With a little bit of planning, you can keep your life and your appetite in perfect harmony all year. Some ways to gain winter comfort without the extra pounds are:

1. Eat Healthy Snacks

Eat a high-protein, high-fiber snack between meals — try peanut butter on a whole wheat cracker, or low-fat cheese on a slice of wheat bread. Healthy snacking will fuel your body’s heat mechanism, helping keep you warmer. The warmer we remain in cold weather, the less we crave carbs.

2. Be Active

If you can’t go outside to workout – or to the gym – put more activity into your daily living. Take the stairs, march in place while you’re sorting the laundry or doing the dishes, or clean out the closet/basement/garage. Physical activity burns calories, and affects brain chemicals linked to appetite, so it can help control how much you eat. The more you move the warmer you will feel and the less hungry you will be.

3. Create Low-Calorie Comfort Foods

If you know that nothing will take the chill off your bones like comfort food, look for ways to cut the calories and still feel warm. Enjoy a pizza loaded with veggies on a whole wheat crust, a bowl of vegetable soup, or cocoa with non-fat milk — be creative in finding ways to make feel-good food less fattening.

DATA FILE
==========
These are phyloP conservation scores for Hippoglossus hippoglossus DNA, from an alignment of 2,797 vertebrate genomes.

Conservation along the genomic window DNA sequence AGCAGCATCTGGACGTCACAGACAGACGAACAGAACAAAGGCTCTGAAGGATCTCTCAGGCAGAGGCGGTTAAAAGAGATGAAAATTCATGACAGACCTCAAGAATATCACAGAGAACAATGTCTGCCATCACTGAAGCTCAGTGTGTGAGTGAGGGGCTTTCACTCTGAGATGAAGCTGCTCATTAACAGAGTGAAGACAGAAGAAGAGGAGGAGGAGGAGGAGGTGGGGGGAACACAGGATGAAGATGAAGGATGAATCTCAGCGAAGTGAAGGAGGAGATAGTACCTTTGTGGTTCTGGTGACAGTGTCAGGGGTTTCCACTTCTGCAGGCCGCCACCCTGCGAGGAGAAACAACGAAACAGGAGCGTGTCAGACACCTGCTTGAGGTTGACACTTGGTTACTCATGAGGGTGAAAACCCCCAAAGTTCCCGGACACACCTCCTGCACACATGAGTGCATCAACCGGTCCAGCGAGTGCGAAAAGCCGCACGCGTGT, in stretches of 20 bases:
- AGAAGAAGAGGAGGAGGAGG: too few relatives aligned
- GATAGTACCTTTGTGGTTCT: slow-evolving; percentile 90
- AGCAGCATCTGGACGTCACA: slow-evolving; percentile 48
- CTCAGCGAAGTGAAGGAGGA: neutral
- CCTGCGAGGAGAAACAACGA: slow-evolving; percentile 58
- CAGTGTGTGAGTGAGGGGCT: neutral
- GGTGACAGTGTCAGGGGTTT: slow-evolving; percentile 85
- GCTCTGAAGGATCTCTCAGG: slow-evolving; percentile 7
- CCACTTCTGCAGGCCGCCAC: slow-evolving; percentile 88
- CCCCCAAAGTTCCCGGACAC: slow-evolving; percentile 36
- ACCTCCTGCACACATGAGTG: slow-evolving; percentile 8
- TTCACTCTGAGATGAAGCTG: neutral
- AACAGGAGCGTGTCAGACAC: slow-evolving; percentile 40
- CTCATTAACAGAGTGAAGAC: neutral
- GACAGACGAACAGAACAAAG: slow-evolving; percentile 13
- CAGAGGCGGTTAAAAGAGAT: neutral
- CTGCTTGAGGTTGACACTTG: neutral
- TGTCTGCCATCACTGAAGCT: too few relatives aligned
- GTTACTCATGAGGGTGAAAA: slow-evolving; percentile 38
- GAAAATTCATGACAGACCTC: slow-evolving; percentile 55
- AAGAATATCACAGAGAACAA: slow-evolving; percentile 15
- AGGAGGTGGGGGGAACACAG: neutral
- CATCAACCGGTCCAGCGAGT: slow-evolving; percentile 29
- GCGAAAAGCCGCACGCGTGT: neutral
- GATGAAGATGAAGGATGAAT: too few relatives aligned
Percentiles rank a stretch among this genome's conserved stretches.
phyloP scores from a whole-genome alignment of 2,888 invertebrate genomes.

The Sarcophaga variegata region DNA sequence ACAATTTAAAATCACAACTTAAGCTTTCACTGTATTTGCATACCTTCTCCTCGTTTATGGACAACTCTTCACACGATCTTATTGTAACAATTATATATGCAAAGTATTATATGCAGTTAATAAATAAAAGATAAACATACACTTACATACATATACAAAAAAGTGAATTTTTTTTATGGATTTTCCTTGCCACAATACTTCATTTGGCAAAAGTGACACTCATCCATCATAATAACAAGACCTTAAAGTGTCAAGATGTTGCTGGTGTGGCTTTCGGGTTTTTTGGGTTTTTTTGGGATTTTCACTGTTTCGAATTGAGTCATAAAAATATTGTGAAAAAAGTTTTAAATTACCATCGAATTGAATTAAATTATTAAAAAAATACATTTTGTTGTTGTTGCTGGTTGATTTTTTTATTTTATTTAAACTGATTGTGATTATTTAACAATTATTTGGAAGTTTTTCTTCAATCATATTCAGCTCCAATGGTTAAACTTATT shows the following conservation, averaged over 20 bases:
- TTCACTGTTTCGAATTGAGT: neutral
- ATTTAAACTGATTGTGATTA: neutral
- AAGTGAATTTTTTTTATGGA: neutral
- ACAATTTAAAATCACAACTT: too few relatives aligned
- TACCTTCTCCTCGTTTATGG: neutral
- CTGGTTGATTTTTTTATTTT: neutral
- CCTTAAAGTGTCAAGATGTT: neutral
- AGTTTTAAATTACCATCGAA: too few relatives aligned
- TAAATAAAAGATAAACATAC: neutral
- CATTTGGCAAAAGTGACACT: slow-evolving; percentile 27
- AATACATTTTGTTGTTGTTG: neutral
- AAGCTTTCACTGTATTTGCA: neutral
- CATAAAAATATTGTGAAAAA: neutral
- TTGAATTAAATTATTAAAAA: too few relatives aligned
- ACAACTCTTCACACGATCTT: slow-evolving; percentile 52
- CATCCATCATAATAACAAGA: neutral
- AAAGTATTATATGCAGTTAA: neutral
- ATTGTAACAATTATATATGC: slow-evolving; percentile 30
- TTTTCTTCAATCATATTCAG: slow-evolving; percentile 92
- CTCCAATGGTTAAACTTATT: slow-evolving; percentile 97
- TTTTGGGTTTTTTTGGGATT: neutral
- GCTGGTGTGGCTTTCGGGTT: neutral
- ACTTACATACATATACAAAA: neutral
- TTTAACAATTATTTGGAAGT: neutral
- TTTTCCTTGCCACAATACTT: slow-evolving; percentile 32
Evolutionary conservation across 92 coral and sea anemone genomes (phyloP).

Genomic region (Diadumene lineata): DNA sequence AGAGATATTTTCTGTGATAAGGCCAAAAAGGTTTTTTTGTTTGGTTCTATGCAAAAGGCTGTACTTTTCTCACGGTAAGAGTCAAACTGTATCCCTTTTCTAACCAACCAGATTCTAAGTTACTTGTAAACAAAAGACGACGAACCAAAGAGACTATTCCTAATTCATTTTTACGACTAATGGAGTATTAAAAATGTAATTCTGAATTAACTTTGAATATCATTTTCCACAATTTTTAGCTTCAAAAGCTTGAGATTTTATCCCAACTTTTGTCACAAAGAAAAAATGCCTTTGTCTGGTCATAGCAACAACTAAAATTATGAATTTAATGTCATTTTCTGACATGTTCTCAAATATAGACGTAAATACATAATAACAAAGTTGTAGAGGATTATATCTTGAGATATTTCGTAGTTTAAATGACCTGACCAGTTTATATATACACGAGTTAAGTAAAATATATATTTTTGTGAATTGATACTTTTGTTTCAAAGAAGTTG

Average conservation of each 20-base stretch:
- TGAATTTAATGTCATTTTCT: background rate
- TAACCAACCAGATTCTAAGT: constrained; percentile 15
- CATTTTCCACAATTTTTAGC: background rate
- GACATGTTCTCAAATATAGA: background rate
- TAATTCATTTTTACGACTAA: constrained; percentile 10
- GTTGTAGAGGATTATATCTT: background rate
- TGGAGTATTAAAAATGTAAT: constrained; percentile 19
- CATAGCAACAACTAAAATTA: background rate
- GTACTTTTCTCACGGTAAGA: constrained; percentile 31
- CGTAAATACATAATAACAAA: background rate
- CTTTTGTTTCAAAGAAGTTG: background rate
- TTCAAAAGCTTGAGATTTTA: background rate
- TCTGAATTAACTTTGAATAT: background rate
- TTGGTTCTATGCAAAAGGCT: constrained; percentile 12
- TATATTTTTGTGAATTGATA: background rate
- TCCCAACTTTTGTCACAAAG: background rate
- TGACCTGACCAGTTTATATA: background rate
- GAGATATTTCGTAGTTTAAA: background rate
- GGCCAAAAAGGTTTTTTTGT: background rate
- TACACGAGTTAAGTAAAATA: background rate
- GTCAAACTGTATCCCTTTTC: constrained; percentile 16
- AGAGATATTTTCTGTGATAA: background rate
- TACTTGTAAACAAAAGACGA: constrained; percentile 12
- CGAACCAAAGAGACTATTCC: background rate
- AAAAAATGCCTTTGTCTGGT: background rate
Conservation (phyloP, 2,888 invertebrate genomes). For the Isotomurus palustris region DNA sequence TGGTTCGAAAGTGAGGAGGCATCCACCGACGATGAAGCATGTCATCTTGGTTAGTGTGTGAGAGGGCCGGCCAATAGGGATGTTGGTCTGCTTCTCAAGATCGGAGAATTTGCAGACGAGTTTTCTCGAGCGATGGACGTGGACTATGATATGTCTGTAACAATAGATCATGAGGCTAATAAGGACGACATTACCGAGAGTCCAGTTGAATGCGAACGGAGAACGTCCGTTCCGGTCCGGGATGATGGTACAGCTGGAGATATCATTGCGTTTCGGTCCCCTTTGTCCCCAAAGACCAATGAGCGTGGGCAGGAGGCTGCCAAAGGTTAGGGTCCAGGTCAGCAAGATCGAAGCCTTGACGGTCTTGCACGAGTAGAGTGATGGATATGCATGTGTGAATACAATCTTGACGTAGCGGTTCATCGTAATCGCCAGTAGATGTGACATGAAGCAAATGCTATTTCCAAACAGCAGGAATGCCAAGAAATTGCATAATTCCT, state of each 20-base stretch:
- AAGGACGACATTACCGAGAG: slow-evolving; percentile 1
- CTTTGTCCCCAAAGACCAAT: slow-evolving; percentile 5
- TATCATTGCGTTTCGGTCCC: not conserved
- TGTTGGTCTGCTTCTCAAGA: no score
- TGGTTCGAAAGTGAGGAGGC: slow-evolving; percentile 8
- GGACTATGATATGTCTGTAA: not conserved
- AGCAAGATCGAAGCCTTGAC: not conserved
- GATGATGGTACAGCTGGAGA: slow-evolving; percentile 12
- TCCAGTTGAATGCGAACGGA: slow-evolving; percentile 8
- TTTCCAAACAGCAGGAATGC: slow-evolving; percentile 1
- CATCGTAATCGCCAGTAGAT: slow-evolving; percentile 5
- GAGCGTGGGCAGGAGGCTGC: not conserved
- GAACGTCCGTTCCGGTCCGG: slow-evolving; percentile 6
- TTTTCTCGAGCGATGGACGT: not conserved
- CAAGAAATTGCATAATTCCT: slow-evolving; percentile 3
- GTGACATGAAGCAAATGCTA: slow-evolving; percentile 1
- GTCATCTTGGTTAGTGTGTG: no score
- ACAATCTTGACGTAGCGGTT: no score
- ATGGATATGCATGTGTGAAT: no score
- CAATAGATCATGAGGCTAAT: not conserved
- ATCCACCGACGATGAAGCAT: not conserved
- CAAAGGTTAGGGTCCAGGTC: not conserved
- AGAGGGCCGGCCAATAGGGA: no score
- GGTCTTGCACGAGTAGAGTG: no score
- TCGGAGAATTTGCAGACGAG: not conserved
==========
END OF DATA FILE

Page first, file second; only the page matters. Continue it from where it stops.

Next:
4. Get a Daily Dose of Light

If you think your food cravings may be related to shorter days, spend more time outdoors in sunlight every day.

5. Keep a Lid on Goodies

Keep rich treats out of direct eye view.

6. Give Out a Lot of Hugs

If it’s comfort you’re seeking, hugging is a great way to fill you up without filling you out. Instead of turning to comfort foods, hug your kids, your spouse, your pet — or visit a senior center, where hugging is at a premium! You’ll feel warm and fuzzy all over- and you’ll eat a lot less!

Think Long Term

Including holidays, Super Bowl Sunday, and Valentine’s Day, winter is packed with opportunities to overload on traditional, fatty foods. This coupled with a decrease in physical activity, it’s only natural that we gain a pound or two during winter and (hopefully) lose it come spring.

Remember – Splurge on the foods you really love with moderation, and stick to a balanced diet of whole grains, lean protein, and fresh fruits and vegetables.


Winter Time animated photo of two houses surrounded with pine trees and snow

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Extension Educator:
Vicki Hayman – (307) 746-3531

University of Wyoming Extension

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Extension Educator:
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Issued in furtherance of extension work, acts of May 8 and June 30, 1914, in cooperation with the U.S. Department of Agriculture. Kelly Crane, Director, University of Wyoming Extension, College of Agriculture and Natural Resources, University of Wyoming Extension, University of Wyoming, Laramie, Wyoming 82071.